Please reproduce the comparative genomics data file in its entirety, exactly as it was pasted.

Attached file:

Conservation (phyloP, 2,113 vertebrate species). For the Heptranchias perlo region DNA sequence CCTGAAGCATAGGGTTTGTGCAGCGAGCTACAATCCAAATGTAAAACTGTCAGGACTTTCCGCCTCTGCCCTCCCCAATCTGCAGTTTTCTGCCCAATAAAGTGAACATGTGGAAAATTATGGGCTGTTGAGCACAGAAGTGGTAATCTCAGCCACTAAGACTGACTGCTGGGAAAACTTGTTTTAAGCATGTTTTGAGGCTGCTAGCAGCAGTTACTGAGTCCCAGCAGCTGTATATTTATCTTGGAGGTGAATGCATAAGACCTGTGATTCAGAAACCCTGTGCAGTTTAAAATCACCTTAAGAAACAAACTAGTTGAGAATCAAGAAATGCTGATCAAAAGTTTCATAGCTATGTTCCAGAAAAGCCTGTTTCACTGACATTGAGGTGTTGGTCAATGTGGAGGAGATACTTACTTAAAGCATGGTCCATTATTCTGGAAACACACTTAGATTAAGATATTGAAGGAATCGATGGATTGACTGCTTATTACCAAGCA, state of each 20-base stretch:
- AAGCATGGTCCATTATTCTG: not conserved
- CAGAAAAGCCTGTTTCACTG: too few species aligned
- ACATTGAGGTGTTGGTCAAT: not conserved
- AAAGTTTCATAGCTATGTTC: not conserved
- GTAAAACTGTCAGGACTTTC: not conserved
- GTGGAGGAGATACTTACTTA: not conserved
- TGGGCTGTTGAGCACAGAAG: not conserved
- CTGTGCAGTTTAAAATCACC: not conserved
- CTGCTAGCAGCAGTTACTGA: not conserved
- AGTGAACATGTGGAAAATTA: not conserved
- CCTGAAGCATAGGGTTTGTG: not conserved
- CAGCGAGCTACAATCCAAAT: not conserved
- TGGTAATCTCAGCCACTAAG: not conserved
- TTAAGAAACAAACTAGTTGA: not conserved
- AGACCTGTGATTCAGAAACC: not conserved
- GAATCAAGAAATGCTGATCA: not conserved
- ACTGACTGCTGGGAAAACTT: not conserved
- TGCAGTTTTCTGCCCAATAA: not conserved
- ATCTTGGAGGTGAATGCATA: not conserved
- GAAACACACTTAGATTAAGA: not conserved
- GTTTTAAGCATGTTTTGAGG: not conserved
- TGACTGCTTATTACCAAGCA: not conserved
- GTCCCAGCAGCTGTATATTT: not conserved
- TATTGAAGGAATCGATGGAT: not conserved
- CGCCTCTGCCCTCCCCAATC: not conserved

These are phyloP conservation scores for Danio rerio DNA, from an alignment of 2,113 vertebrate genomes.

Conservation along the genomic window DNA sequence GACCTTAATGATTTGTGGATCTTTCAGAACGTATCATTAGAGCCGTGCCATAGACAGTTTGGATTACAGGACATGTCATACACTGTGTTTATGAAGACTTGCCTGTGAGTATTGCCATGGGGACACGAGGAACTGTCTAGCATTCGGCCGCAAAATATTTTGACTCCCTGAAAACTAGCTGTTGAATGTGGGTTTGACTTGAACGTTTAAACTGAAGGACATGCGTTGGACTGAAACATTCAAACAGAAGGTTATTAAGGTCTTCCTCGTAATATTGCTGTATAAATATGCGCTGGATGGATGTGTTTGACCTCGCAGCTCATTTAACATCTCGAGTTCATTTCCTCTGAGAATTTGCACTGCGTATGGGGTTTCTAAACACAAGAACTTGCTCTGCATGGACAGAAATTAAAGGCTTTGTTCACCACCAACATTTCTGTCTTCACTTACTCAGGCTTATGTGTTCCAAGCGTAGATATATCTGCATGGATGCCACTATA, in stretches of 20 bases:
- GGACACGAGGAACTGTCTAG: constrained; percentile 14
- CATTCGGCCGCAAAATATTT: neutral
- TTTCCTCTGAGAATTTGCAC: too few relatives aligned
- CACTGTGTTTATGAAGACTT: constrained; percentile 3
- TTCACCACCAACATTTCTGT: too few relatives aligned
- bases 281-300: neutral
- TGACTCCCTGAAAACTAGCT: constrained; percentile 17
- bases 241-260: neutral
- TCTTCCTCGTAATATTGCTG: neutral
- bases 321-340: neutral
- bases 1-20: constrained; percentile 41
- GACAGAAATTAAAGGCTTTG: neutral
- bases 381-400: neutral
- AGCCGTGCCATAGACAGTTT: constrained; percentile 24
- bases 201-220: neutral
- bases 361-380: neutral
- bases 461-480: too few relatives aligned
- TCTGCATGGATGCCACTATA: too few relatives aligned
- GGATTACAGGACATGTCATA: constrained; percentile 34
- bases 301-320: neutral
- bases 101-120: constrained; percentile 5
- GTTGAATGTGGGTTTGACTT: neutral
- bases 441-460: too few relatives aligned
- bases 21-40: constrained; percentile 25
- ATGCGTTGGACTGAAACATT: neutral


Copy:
Conservation (phyloP, 2,113 vertebrate species). For the Heptranchias perlo region DNA sequence CCTGAAGCATAGGGTTTGTGCAGCGAGCTACAATCCAAATGTAAAACTGTCAGGACTTTCCGCCTCTGCCCTCCCCAATCTGCAGTTTTCTGCCCAATAAAGTGAACATGTGGAAAATTATGGGCTGTTGAGCACAGAAGTGGTAATCTCAGCCACTAAGACTGACTGCTGGGAAAACTTGTTTTAAGCATGTTTTGAGGCTGCTAGCAGCAGTTACTGAGTCCCAGCAGCTGTATATTTATCTTGGAGGTGAATGCATAAGACCTGTGATTCAGAAACCCTGTGCAGTTTAAAATCACCTTAAGAAACAAACTAGTTGAGAATCAAGAAATGCTGATCAAAAGTTTCATAGCTATGTTCCAGAAAAGCCTGTTTCACTGACATTGAGGTGTTGGTCAATGTGGAGGAGATACTTACTTAAAGCATGGTCCATTATTCTGGAAACACACTTAGATTAAGATATTGAAGGAATCGATGGATTGACTGCTTATTACCAAGCA, state of each 20-base stretch:
- AAGCATGGTCCATTATTCTG: not conserved
- CAGAAAAGCCTGTTTCACTG: too few species aligned
- ACATTGAGGTGTTGGTCAAT: not conserved
- AAAGTTTCATAGCTATGTTC: not conserved
- GTAAAACTGTCAGGACTTTC: not conserved
- GTGGAGGAGATACTTACTTA: not conserved
- TGGGCTGTTGAGCACAGAAG: not conserved
- CTGTGCAGTTTAAAATCACC: not conserved
- CTGCTAGCAGCAGTTACTGA: not conserved
- AGTGAACATGTGGAAAATTA: not conserved
- CCTGAAGCATAGGGTTTGTG: not conserved
- CAGCGAGCTACAATCCAAAT: not conserved
- TGGTAATCTCAGCCACTAAG: not conserved
- TTAAGAAACAAACTAGTTGA: not conserved
- AGACCTGTGATTCAGAAACC: not conserved
- GAATCAAGAAATGCTGATCA: not conserved
- ACTGACTGCTGGGAAAACTT: not conserved
- TGCAGTTTTCTGCCCAATAA: not conserved
- ATCTTGGAGGTGAATGCATA: not conserved
- GAAACACACTTAGATTAAGA: not conserved
- GTTTTAAGCATGTTTTGAGG: not conserved
- TGACTGCTTATTACCAAGCA: not conserved
- GTCCCAGCAGCTGTATATTT: not conserved
- TATTGAAGGAATCGATGGAT: not conserved
- CGCCTCTGCCCTCCCCAATC: not conserved

These are phyloP conservation scores for Danio rerio DNA, from an alignment of 2,113 vertebrate genomes.

Conservation along the genomic window DNA sequence GACCTTAATGATTTGTGGATCTTTCAGAACGTATCATTAGAGCCGTGCCATAGACAGTTTGGATTACAGGACATGTCATACACTGTGTTTATGAAGACTTGCCTGTGAGTATTGCCATGGGGACACGAGGAACTGTCTAGCATTCGGCCGCAAAATATTTTGACTCCCTGAAAACTAGCTGTTGAATGTGGGTTTGACTTGAACGTTTAAACTGAAGGACATGCGTTGGACTGAAACATTCAAACAGAAGGTTATTAAGGTCTTCCTCGTAATATTGCTGTATAAATATGCGCTGGATGGATGTGTTTGACCTCGCAGCTCATTTAACATCTCGAGTTCATTTCCTCTGAGAATTTGCACTGCGTATGGGGTTTCTAAACACAAGAACTTGCTCTGCATGGACAGAAATTAAAGGCTTTGTTCACCACCAACATTTCTGTCTTCACTTACTCAGGCTTATGTGTTCCAAGCGTAGATATATCTGCATGGATGCCACTATA, in stretches of 20 bases:
- GGACACGAGGAACTGTCTAG: constrained; percentile 14
- CATTCGGCCGCAAAATATTT: neutral
- TTTCCTCTGAGAATTTGCAC: too few relatives aligned
- CACTGTGTTTATGAAGACTT: constrained; percentile 3
- TTCACCACCAACATTTCTGT: too few relatives aligned
- bases 281-300: neutral
- TGACTCCCTGAAAACTAGCT: constrained; percentile 17
- bases 241-260: neutral
- TCTTCCTCGTAATATTGCTG: neutral
- bases 321-340: neutral
- bases 1-20: constrained; percentile 41
- GACAGAAATTAAAGGCTTTG: neutral
- bases 381-400: neutral
- AGCCGTGCCATAGACAGTTT: constrained; percentile 24
- bases 201-220: neutral
- bases 361-380: neutral
- bases 461-480: too few relatives aligned
- TCTGCATGGATGCCACTATA: too few relatives aligned
- GGATTACAGGACATGTCATA: constrained; percentile 34
- bases 301-320: neutral
- bases 101-120: constrained; percentile 5
- GTTGAATGTGGGTTTGACTT: neutral
- bases 441-460: too few relatives aligned
- bases 21-40: constrained; percentile 25
- ATGCGTTGGACTGAAACATT: neutral